Future work could include additional utilities, socioeconomic information and track occupants over time (as is done in a retrofit study by Aydin et al. (2017)) to minimise customer attrition and include additional relevant covariates. This would enable researchers to understand the factors causing differences in the most and least efficient homes.

Appendix 1: Constructing a comparable measure of actual energy use

This paper tests for differences in actual energy use (AQ) with the theoretical level from the Irish residential EPC (TQ). Whenever actual energy use is mentioned (Eq. 6) is applies to the variable created that is comparable to theoretical energy use (Eq. 7). Actual meter readings are aggregated, weighted by the heatable floor area (per EPC) and account for the difference between ‘primary’ and ‘delivered’ energy use (per EPC). The actual energy use variable must be adjusted to reflect ‘primary’ energy consumed. Per SEAI, ‘primary’ energy use includes the energy consumed in the house plus an overhead for energy used in its generation and transmission. ‘Delivered’ energy is only what is consumed within the home. In the SEAI database of 729,609 homes, ‘primary’ is 39% larger than ‘delivered’ on average. In the sample of 9923 homes, ‘primary’ is 22% larger than ‘delivered’ on average (Fig. 4). We then adjust it to only reflect energy for space and water heating, lighting and ventilation.

$$\mathbf{EPC}:\quad\quad {\mathrm{TQ}}_{\mathrm{i}}=\frac{{\mathrm{PrimaryEnery}}_{\mathrm{i}}}{{\mathrm{HeatableFloorArea}}_{\mathrm{i}}}$$
$$\mathbf{A}\mathbf{c}\mathbf{t}\mathbf{u}\mathbf{a}\mathbf{l}\mathbf{E}\mathbf{n}\mathbf{e}\mathbf{r}\mathbf{g}\mathbf{y}\mathbf{U}\mathbf{s}\mathbf{e}: {\mathrm{AQ}}_{\mathrm{it}}=\frac{{\sum \mathrm{Meter readings}}_{\mathrm{it}}}{{\mathrm{HeatableFloorArea}}_{\mathrm{i}}} * \frac{{\mathrm{TotalPrimaryEnergy}}_{\mathrm{i}}}{{\mathrm{TotalDeliveredEnergy}}_{\mathrm{i}}}*{\mathrm{AA}}_{j}$$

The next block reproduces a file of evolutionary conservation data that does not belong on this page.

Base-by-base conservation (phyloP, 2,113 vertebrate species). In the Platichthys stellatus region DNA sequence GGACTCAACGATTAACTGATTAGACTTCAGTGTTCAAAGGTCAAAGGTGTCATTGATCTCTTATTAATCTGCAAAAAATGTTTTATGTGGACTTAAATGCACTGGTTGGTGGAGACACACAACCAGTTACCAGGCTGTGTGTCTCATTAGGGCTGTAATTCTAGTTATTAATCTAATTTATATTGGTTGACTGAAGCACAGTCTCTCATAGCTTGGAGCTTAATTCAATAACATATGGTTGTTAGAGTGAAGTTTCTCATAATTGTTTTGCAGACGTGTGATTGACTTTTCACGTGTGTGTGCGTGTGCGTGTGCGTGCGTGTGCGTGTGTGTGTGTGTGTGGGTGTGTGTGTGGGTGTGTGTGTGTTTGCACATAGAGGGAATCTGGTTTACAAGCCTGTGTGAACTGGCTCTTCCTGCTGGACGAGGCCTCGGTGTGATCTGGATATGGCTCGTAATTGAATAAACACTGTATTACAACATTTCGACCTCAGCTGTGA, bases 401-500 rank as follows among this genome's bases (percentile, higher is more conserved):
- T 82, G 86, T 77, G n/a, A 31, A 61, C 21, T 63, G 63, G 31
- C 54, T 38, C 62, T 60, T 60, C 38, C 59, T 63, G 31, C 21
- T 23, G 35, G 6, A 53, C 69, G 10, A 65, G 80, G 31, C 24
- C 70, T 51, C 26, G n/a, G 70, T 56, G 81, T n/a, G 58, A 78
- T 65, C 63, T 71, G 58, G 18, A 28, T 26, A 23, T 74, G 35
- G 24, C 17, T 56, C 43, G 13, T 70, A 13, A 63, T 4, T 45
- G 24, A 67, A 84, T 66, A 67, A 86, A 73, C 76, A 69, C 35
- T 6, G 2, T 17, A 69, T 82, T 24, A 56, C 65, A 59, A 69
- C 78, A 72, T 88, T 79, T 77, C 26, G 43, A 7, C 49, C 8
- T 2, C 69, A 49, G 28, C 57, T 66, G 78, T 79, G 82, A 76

Fig. 4
figure 4

Primary v delivered energy

Fig. 4

The EPC is based on heatable floor area (in units of kWh/m2/year). Heatable and total floor area variables are present in the SEAI data. One source of sample attrition is that approximately 11% of dwellings in the SEAI database report a heatable floor area of zero, the majority being mid-floor apartments where heat loss is through the external wall (Table 13). These are excluded as they prevent the actual energy use variable from being constructed.

Table 13 Homes with zero heatable floor area

Figure 5 compares the distribution of the continuous theoretical energy use (TQ) with the actual energy use (AQ) for the first and second full years observed (Y1, Y2). The distributions are within a similar range, which suggests that the removal of extreme values was successful.

Fig. 5
figure 5

Distributions of continuous theoretical v actual energy use (Y1, Y2)

Fig. 5

Appendix 2: Data cleaning process

This section details the data cleaning process in this paper. We describe the linking process, discuss how energy data are merged and list the data cleaning and exclusion criteria used.

  1. 1.

    Linking customers

    1. a.

      Gas fuelled homes are identified by linking Electric Ireland gas customer accounts with the corresponding Electric Ireland electricity account.

    2. b.

      Electricity accounts are anonymously merged with the SEAI dwelling data using the electric meter number (MPRN), which was unobservable to the research team.

    3. c.

      There are 286,523 unique customer matches between the original Electric Ireland measured energy use data and the SEAI dwelling data. Of this, 21,198 are unique matches for a gas customer account that is linked to an electricity customer account.

  2. 2.

    Energy data merge and sample restrictions